“As long as the WTO and the international rules system, including the negotiation of new bilateral and plurilateral agreements, continues along its current path, there is no immediate option, therefore, but to seek better protection for the weaker members of the international community on a case-by-case basis.”

Today’s rules systems are complex and their implementation required expensive legal inputs. The mere threat of US or European anti-dumping action, for instance, was enough to discourage small developing country exporters without the wherewithal to launch a legal defence. Similarly, when large countries breach the agreed rules at the expense of the small and poor, the cost of a legal challenge may exceed the financial capacities of the latter or, in some cases, even the relevant trade losses.

As within many national jurisdictions, where the legal rights of those who can’t afford the legal costs are protected by publicly-funded provision of legal aid, there was now growing recognition that analogous international arrangements are required to protect small and poor countries against bullying by the strong in the areas of international trade and investment.

Recently a small “centre” to help the smaller and poorer members protect their interests in the WTO system has been launched, with the financial support of a consortium of developing countries and some of the more progressive aid donors. Its efficacy was still untested but, like its domestic antecedents, it seemed unlikely to make more than a minor dent in the (quite major) problem.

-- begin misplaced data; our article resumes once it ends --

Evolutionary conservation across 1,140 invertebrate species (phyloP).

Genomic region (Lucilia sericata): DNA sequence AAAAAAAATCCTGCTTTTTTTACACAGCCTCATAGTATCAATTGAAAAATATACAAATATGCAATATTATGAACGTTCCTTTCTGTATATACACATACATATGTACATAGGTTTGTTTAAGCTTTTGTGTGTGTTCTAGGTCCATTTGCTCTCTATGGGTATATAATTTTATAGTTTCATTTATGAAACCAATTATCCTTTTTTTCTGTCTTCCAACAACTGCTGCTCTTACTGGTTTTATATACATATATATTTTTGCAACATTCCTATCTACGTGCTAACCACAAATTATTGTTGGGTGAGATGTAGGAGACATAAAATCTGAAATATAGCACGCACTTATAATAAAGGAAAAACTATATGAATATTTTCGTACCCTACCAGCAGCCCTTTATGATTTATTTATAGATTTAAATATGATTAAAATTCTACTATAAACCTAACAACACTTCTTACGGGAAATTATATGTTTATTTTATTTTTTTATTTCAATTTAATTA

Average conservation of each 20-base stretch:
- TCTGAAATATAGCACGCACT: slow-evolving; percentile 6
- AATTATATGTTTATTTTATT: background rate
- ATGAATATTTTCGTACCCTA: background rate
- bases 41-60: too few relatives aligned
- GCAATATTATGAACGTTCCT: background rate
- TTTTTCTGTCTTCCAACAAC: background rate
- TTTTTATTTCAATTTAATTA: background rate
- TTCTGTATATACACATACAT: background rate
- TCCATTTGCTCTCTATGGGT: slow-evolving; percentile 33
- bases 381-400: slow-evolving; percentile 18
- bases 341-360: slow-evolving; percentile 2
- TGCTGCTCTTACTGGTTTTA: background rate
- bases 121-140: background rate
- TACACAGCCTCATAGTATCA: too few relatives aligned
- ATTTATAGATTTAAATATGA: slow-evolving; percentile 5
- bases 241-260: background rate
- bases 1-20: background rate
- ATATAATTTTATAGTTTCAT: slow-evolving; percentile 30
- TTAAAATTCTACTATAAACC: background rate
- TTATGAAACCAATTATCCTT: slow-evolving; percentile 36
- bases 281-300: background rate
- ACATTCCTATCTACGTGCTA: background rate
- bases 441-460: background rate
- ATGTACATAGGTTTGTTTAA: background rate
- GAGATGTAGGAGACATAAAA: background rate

The current efforts at technical assistance for WTO-related purposes also remained utterly inadequate and frequently, e.g. when simply “selling” WTO rules, misdirected.

What is most needed is a major international effort analogous to that of those honourable elements of the medical profession (Medicine Sans Frontier), an organization of “Lawyers Without Borders”, with some economists thrown in among them, and committed not to the earning of the highest fees from the wealthiest clients but to the “principled defence of the rights of the poorest and weakest in the global economy’s legal system and the building of their capacity to defend themselves.” Such an organization could also function usefully in a variety of non-WTO-related “cases” - helping to negotiate with foreign investors and creditors, draft domestic legislation, negotiate bilateral and regional agreements, and the like. “Such principled lawyers (and economists) do exist,” said Helleiner.”They already work without fanfare or much reward in many countries. Isn’t it time for the launch (and, of course, funding) of such an international apolitical, and therefore necessarily non-governmental, organization - both to create fairer international outcomes and to provide hope and inspiration for otherwise jaded young students in schools of international law and economics around the world, particularly those in developing countries? Though less dramatic than the activities of Medecins sans frontieres, the income and welfare gains for the poorest countries which such an organization could achieve might save just as many lives.